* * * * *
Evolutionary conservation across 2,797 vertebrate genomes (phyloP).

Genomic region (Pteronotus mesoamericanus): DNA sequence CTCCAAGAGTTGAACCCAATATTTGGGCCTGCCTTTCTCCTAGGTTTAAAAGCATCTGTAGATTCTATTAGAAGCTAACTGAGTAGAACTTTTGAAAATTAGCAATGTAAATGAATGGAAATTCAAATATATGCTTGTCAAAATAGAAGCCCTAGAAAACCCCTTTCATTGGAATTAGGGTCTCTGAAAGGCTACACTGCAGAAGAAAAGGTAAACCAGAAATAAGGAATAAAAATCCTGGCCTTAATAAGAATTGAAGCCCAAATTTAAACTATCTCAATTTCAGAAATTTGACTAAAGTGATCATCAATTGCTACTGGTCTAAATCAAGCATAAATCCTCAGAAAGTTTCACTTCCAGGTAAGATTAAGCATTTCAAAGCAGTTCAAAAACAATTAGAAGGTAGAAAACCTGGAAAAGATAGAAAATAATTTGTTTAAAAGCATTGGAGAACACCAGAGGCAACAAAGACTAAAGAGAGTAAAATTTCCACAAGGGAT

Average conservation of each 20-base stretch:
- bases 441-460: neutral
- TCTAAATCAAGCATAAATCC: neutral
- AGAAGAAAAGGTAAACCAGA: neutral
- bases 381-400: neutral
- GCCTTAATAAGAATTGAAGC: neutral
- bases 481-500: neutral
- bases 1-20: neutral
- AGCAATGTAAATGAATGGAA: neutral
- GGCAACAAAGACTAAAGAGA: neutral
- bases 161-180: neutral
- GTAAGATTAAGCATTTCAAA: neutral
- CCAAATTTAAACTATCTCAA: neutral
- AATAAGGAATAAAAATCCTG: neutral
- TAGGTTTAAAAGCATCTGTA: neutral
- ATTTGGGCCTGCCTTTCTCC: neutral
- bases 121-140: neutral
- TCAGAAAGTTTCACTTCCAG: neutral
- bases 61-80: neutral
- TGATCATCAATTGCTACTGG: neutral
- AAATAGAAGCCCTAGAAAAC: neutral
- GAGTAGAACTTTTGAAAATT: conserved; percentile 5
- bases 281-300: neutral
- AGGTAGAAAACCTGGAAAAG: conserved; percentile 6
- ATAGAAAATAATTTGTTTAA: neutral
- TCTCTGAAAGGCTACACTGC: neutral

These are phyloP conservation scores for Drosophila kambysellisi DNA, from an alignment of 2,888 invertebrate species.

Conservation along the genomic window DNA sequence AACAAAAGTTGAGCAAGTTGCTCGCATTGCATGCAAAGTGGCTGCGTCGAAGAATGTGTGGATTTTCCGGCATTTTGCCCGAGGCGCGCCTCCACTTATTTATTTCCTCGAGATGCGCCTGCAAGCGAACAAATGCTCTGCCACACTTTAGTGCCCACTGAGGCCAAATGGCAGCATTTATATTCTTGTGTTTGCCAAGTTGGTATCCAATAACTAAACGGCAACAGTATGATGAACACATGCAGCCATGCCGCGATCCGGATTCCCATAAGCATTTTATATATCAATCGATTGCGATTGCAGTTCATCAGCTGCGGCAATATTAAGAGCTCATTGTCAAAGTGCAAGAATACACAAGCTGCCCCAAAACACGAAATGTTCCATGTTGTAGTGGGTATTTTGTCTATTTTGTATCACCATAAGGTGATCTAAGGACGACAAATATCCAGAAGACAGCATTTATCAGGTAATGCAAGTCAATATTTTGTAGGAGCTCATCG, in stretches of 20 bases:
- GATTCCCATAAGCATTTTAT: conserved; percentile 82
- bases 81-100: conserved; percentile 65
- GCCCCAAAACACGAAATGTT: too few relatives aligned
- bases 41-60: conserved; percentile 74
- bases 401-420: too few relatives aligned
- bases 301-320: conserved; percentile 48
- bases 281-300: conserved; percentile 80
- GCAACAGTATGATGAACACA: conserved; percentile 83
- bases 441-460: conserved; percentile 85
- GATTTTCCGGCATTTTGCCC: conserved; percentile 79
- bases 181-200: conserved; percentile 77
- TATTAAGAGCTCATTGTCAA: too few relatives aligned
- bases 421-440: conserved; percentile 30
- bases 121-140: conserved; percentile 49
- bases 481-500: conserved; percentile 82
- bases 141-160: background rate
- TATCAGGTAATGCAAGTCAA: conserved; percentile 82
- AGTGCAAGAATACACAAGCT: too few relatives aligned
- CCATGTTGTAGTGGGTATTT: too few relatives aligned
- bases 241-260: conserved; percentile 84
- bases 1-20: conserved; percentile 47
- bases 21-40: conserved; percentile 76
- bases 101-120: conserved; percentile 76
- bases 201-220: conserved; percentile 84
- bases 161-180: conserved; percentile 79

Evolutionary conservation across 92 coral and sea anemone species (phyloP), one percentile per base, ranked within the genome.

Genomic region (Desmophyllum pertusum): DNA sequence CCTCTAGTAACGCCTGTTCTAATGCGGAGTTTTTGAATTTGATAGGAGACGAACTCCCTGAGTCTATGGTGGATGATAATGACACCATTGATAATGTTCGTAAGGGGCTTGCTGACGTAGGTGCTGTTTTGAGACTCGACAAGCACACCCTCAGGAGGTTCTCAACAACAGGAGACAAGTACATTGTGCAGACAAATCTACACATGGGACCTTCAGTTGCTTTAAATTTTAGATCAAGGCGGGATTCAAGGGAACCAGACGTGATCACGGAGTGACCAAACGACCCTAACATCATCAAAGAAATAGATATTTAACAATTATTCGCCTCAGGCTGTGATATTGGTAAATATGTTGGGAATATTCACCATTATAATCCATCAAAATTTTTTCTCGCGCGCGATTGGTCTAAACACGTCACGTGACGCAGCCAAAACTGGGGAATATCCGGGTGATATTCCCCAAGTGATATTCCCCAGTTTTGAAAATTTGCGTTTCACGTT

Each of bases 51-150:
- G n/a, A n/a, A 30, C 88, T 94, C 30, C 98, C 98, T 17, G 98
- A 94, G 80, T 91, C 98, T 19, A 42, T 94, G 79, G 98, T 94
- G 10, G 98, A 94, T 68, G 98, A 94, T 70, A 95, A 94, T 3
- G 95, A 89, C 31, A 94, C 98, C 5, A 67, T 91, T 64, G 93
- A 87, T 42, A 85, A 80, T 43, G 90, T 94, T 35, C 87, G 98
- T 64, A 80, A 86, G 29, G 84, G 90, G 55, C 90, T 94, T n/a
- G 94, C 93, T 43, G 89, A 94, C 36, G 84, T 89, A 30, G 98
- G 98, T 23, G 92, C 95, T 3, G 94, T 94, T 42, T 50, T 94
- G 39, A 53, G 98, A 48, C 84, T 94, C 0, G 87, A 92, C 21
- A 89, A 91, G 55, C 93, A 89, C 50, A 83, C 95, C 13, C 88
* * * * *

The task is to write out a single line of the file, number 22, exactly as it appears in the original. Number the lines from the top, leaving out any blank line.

- TGATCATCAATTGCTACTGG: neutral